“Mathematics: A Beautiful Elsewhere” is a unique exhibition created by the Fondation Cartier pour l’art contemporain with the aim of offering visitors “a sudden change of scenery,” to use an expression of mathematician Alexandre Grothendieck. The Fondation Cartier has opened its doors to the community of mathematicians and invited a number of artists to accompany them. They are the artisans and thinkers, the explorers and builders of this exhibition.
“You start reading and your conversation with the Universe begins.”
Beatriz Milhazes & BUF, Sea Waves (wave equation), image from a film by Beatriz Milhazes and BUF,
Mathematical paradises, 2011. Courtesy of Fondation Cartier pour l’art contemporain, Paris.
“Mathematics: A Beautiful Elsewhere” is a unique exhibition created by the Fondation Cartier pour l’art contemporain with the aim of offering visitors “a sudden change of scenery,” to use an expression of mathematician Alexandre Grothendieck. The Fondation Cartier has opened its doors to the community of mathematicians and invited a number of artists to accompany them. They are the artisans and thinkers, the explorers and builders of this exhibition. A large number of eminent mathematicians and scientists contributed to the creation of this exhibition, representing a wide range of geographical backgrounds and mathematical disciplines, from number theory to applied mathematics. Nine artists, with a great sense of curiosity and wonder, joined them: Jean-Michel Alberola, Raymond Depardon and Claudine Nougaret, Takeshi Kitano, David Lynch, Beatriz Milhazes, Patti Smith, Hiroshi Sugimoto and Tadanori Yokoo, and Pierre Buffin.
This exhibition invites visitors to journey deep into the heart of mathematical thought, from pure to applied mathematics, from the discipline itself to the women and men who make it. Inspired by the thoughts and ideas of all of the mathematicians involved in the exhibition, Lynch has invented a structure in the shape of a zero to accommodate mathematician Misha Gromov’s Library of Mysteries. From Archimedes to Poincaré, Descartes to Einstein, the Library provides a retrospective of the major events in the history of mathematics and human thought via an audiovisual installation designed by the American filmmaker with the help of Smith. “The symbols you recognize are words and the mirrors are books. You start reading and your conversation with the Universe begins,” says Gromov.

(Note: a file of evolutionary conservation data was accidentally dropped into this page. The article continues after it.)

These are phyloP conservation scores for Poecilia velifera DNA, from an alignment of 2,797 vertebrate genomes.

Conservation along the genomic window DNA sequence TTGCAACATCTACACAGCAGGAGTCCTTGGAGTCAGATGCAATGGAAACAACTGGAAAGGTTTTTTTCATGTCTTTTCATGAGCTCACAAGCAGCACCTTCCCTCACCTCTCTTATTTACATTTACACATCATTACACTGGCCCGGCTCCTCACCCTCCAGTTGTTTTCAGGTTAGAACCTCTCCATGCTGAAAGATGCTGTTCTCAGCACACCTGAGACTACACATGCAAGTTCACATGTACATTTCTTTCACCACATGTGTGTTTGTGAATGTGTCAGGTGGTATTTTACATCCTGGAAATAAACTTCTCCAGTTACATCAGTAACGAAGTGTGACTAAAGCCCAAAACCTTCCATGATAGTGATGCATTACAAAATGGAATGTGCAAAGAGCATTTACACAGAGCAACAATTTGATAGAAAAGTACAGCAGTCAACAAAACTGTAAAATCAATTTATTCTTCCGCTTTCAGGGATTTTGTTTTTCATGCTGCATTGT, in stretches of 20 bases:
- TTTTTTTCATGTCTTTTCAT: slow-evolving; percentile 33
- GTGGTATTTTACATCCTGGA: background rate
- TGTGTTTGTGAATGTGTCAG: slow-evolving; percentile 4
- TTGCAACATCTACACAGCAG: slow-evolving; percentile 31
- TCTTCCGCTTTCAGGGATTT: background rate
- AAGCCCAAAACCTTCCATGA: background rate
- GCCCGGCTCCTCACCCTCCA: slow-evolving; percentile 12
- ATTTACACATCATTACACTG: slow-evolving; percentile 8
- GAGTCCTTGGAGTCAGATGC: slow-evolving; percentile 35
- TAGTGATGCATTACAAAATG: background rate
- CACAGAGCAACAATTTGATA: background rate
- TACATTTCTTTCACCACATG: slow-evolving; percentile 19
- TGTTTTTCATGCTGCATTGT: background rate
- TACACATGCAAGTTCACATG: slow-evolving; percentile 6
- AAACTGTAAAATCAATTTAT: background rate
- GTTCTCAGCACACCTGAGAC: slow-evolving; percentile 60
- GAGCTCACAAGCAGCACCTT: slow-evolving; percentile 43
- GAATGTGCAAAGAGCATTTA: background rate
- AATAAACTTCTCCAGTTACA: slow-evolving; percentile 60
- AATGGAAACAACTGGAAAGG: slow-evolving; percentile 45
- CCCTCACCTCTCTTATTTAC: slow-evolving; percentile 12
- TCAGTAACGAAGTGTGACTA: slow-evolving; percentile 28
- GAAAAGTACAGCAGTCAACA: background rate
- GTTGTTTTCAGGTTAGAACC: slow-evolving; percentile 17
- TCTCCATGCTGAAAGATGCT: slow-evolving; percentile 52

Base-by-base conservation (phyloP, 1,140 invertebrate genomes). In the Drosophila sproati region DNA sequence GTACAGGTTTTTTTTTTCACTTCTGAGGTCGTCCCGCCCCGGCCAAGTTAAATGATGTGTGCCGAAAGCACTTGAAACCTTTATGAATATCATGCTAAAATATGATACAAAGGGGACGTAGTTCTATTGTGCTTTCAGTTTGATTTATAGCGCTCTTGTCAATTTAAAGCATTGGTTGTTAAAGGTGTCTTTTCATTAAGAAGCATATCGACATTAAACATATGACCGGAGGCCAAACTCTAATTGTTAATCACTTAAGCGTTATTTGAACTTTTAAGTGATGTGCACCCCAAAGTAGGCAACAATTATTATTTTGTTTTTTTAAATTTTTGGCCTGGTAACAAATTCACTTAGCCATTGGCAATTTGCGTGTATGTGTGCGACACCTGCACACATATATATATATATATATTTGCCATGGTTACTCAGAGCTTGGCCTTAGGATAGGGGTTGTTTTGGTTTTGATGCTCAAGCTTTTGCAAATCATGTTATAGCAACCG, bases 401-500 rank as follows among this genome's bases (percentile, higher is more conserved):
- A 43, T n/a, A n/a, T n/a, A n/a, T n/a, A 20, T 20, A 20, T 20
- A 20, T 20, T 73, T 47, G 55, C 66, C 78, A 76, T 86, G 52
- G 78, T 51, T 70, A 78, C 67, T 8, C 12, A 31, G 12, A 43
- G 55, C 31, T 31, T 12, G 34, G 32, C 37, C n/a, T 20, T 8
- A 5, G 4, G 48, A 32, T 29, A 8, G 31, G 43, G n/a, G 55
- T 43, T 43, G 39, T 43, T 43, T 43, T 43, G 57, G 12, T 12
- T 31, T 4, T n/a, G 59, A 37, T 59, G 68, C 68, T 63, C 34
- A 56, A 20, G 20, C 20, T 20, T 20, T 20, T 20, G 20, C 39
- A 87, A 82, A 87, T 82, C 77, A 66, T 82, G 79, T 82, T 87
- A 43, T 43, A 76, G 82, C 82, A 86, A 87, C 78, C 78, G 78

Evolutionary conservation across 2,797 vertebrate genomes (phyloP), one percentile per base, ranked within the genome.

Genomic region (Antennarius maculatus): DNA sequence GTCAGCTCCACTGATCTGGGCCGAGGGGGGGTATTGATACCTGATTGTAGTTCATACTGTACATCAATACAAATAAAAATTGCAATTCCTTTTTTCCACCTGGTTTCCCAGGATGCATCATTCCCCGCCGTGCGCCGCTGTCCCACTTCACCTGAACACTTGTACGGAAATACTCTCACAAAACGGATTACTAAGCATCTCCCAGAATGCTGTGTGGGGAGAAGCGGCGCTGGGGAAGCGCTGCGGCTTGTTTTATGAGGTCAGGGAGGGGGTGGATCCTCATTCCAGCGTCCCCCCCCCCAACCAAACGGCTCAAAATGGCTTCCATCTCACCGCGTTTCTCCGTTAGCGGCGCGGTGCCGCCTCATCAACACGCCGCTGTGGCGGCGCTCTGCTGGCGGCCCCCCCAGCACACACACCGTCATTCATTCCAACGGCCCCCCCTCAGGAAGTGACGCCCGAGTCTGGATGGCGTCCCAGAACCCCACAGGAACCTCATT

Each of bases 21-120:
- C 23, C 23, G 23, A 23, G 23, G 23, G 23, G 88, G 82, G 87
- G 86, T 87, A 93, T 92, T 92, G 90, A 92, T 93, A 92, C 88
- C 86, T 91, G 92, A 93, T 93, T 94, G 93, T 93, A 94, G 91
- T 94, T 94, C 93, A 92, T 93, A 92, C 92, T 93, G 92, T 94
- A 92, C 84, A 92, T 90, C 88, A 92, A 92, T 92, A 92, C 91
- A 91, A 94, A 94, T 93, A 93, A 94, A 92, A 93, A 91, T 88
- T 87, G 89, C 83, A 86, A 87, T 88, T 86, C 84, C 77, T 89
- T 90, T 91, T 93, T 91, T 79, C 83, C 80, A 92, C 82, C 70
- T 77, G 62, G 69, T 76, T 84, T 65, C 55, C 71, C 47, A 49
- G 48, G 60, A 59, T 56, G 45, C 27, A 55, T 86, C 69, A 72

Questions for artists:
Why did you decide to become involved in this exhibition?
Patti Smith: I have always found mathematical models beautiful. I have always loved the perfection of geometry, although my relationship is an aesthetic one. The diagrams produced by Piero della Francesca, to illustrate his studies of Archimedes are exquisite. This exhibition celebrates such inherent beauty, and reminds us why E. T. Bell called mathematics ‘the queen of science.’ It also offers everyone a humanistic and accessible entrance into this wonderful realm.
Beatriz Milhazes: When Hervé Chandès explained to me the project I immediately found it a very unusual, intelligent, and quite unique idea. Math has been connected to art works forever, as artists have used it as a reference and an element to help them develop their artistic research. I’m very interested in geometry, which is a math subject. However what I think that the key answer or question for this project is that from an artistic point to discover how math is everywhere in the world, how math is part of our lives!
Hiroshi Sugimoto: I think art and mathematics and even religion all serve the same purpose, to explain things we do not understand. The pairing of art and mathematics made perfect sense for an exhibition.
For Misha Gromov, scientific feeling is “Round us, near us, in depth and height, soft as darkness and keen as light” (Algernon Charles Swinburne, Loch Torridon). What does this thought inspire in you?
Raymond Depardon and Claudine Nougaret: How immense the thinking of scientists is and how small we are in relation to it.
Raymond Depardon and Claudine Nougaret, Au Bonheur des Maths, 2011 (filmed portrait of Alain Connes).
Courtesy of Fondation Cartier pour l’art contemporain, Paris.
Patti Smith: I think these lines of Swinburne intimate that we are not alone. That something both measurable and immeasurable surrounds us. However that translates to one it is comforting, both in its infinite expanse and containment.
Takeshi Kitano: I agree with Mr. Gromov. In particular, science is great, as it can be all around us, including you and me, without us noticing it.
Misha Gromov distinguishes four mysteries in the world: the nature of physical laws, the mystery of life, the function of the brain, and the mystery of mathematical structure related to the first three. What would be the fifth mystery for you?
Jean-Michel Alberola: The fifth mystery is thus the mystery that cannot be named, the mystery that embraces the other four, that is to say, the stuff of the waking dreams of magicians, storytellers, shamans, sorcerers, healers, saints, artists, ghosts, and the dead that roam around the Earth … spirits of the forest, rocks, rivers, animals and stars. All of this warm density that continues to keep us, even today, from getting lost.
David Lynch: What it is like living in ‘Totality’.
Takeshi Kitano: The fifth mystery would be your comprehension of my ability—that I would be able to answer your question!
This exhibit is on view until 18 March 2012 at the Fondation Cartier pour l’art contemporain, Paris.